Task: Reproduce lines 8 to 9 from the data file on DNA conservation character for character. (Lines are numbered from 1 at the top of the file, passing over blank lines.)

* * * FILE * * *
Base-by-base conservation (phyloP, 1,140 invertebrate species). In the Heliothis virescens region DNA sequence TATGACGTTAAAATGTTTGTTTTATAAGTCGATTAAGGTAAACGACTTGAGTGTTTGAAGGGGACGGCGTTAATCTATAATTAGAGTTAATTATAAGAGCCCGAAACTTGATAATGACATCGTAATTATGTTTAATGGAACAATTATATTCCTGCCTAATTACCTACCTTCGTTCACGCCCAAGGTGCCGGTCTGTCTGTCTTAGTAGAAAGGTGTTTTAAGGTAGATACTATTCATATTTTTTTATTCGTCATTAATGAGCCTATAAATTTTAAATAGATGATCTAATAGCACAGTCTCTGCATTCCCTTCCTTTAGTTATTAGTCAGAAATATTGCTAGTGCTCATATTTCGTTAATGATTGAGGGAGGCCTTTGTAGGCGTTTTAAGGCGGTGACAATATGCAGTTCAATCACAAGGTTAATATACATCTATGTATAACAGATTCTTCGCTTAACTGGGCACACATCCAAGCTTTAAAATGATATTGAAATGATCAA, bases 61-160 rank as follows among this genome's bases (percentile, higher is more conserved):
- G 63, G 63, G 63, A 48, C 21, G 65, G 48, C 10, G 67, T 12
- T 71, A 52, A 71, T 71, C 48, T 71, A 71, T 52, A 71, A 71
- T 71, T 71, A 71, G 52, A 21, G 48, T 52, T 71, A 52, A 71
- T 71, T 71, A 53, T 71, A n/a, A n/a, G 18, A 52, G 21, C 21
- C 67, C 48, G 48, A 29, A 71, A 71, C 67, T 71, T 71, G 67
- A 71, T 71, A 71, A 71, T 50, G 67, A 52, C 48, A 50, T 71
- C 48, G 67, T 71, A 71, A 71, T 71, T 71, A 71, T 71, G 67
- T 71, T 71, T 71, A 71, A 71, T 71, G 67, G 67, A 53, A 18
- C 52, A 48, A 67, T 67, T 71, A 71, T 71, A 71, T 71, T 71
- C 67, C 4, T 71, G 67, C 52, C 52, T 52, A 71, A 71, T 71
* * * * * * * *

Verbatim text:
- C 48, G 67, T 71, A 71, A 71, T 71, T 71, A 71, T 71, G 67
- T 71, T 71, T 71, A 71, A 71, T 71, G 67, G 67, A 53, A 18